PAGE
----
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Best Approach to Learn Perl for a Non Programmer

by dru145 (Friar)
on Aug 11, 2001 at 01:56 UTC ( #104055=perlmeditation: print w/replies, xml ) Need Help??

Hey Monks,

I wonder if anybody else is in the same boat as I. It seems to me that the majority of monks are either experienced or semi-experienced programmers who probably already had a solid understanding of a programming language under their belt before learning Perl.

I have attempted to learn Perl about three times before and then giving up telling myself it is because I don't have any programming experience. Well this time I am determined to learn it because I know it will make my job much easier.

Are there any other Monks out there who never wrote a piece of code before attempting to learn Perl? I am looking for suggestion for the best way to become proficient in Perl. I know it will take time, but I just want to make sure I am heading down the right path.

Are there any books that you would recommend? I pretty much already read all of Learning Perl which is a good start, but not enough meat. I thought I was ready to move on to Programming Perl, but how wrong I was. It is difficult for me to try and grasp the concepts in Programming Perl. I believe it is because I don't have any experience with a programming language.

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Re: Best Approach to Learn Perl for a Non Programmer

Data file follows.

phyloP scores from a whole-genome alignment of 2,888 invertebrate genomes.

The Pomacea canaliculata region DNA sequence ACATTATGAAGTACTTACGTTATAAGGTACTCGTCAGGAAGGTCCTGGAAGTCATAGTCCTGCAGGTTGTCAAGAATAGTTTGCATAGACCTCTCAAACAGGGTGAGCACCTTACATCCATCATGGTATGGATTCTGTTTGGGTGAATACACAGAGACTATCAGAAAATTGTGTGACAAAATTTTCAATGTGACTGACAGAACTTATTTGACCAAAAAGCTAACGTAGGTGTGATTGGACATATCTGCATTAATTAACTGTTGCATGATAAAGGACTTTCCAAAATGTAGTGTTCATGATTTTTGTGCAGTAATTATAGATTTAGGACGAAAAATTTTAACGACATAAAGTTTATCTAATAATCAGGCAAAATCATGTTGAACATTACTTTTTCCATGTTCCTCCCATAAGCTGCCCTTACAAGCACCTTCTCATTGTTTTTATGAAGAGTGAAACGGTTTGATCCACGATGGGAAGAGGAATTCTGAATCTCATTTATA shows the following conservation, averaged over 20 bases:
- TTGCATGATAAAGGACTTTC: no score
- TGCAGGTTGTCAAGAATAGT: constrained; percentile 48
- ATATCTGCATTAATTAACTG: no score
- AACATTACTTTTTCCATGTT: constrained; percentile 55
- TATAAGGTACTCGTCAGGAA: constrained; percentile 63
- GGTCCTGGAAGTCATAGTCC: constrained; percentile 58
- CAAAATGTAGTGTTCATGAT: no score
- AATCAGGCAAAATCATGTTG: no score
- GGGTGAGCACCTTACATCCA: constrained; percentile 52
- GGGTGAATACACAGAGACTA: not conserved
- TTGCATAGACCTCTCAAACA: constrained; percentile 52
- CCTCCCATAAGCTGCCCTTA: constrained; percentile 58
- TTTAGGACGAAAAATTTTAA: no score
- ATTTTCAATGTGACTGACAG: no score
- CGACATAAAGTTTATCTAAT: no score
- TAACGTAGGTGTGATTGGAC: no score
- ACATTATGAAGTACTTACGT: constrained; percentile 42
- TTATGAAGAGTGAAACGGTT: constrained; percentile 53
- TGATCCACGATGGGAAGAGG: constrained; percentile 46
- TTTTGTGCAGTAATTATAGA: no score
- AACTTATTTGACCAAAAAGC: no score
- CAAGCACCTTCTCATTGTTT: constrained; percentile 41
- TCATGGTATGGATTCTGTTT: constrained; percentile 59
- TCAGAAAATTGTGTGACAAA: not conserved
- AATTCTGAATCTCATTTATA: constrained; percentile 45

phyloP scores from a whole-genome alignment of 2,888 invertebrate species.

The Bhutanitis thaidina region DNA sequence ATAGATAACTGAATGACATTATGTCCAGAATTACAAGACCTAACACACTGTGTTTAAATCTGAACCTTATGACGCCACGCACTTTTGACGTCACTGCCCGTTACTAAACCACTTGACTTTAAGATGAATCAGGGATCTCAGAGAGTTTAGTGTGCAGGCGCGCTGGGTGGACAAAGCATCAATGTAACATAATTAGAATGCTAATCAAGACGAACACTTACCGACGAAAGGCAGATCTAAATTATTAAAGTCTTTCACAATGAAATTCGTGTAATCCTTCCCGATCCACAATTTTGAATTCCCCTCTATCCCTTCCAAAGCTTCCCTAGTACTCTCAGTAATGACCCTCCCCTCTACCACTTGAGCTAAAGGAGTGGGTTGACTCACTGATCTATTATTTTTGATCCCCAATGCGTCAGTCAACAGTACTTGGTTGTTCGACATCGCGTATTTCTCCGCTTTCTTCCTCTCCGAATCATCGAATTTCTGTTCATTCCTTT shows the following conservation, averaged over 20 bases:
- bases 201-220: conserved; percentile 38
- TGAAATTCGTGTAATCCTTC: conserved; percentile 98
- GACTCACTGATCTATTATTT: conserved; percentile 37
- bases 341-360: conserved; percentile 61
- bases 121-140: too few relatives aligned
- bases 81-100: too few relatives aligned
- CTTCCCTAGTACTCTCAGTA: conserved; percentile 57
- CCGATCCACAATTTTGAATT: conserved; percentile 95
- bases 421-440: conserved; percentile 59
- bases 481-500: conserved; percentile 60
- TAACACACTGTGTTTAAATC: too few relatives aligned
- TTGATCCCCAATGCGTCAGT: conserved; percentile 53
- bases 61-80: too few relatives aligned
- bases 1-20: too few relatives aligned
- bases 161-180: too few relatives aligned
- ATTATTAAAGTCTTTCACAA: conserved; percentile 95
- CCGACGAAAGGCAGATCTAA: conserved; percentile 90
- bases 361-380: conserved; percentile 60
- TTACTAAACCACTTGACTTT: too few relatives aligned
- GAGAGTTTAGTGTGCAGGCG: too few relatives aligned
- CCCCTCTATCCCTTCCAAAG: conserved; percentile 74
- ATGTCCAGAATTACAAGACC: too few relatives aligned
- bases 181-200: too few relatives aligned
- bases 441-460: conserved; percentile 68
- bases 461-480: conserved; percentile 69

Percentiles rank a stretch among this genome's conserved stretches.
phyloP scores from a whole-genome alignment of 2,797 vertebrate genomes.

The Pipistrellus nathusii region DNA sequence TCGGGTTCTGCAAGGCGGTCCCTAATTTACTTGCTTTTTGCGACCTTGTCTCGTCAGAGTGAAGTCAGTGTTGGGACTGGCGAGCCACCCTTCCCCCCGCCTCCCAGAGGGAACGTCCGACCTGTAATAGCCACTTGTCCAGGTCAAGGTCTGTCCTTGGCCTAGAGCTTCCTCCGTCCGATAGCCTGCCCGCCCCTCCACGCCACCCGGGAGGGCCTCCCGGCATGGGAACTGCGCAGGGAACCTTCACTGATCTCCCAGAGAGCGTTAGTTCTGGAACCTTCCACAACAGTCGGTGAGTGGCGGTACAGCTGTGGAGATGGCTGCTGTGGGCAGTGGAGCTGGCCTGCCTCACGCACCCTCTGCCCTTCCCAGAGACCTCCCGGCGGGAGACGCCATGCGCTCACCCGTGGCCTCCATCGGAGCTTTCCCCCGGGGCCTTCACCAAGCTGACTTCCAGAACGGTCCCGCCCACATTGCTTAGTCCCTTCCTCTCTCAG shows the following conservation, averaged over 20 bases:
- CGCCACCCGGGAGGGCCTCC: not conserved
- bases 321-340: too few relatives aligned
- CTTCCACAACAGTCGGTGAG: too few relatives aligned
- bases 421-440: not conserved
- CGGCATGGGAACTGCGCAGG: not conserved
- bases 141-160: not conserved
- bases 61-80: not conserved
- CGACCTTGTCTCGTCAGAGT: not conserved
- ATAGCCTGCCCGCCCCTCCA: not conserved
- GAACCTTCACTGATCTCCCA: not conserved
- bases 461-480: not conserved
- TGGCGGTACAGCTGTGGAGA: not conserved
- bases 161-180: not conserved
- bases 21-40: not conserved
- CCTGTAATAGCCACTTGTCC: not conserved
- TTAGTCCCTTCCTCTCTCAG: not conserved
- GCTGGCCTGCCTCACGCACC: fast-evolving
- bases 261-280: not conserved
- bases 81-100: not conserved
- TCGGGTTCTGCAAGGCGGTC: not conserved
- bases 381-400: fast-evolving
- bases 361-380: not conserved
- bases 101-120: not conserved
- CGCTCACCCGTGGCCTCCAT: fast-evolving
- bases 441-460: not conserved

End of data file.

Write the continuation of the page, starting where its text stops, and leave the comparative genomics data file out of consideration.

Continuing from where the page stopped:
by advocate (Scribe) on Aug 14, 2001 at 12:55 UTC
    I feel the same way...I have no experience in programming at all. Luckily, my mom (a PerlMonk) persuaded me to try learning Perl, and I am enjoying it!

    So to help me get started, my mom bought me Beginning Perl (Simon Cozens) This book is good for learning the basics and for getting a clear idea of how to understand Perl and how it works. I've noticed that a lot of monks have recommended Learning Perl. I hope this one still helps!

    I can't quite grasp all the concepts yet either, but from what I've been told, it's not something to worry about in the early stage of learning.

    Good Luck!

      As I've said elsewhere, Learning Perl is really aimed at people who have experience of programming in other languages.

      Elements of Programming with Perl is the book that I recommend for complete beginners. I've heard good things about Beginning Perl as well, but I've not read it yet. I bought a copy in the YAPC::Europe auction so I'm going to take a closer look at it soon.

      And don't worry if you don't get all of the concepts first time round. Don't forget the we're here to help :)


      Perl Training in the UK <>

        Thanks davorg and everybody else's comments. They have been really helpfull with some great node links.

        I actually just bought Elements of Programming with Perl and I am just waiting for it to arrive. In the meantime, I have been doing the exercises at the end of each chapter in Learning Perl, but I wish Schwartz & Christiansen wouldn't use the term "similar to how it is in C" to explain some of the commands.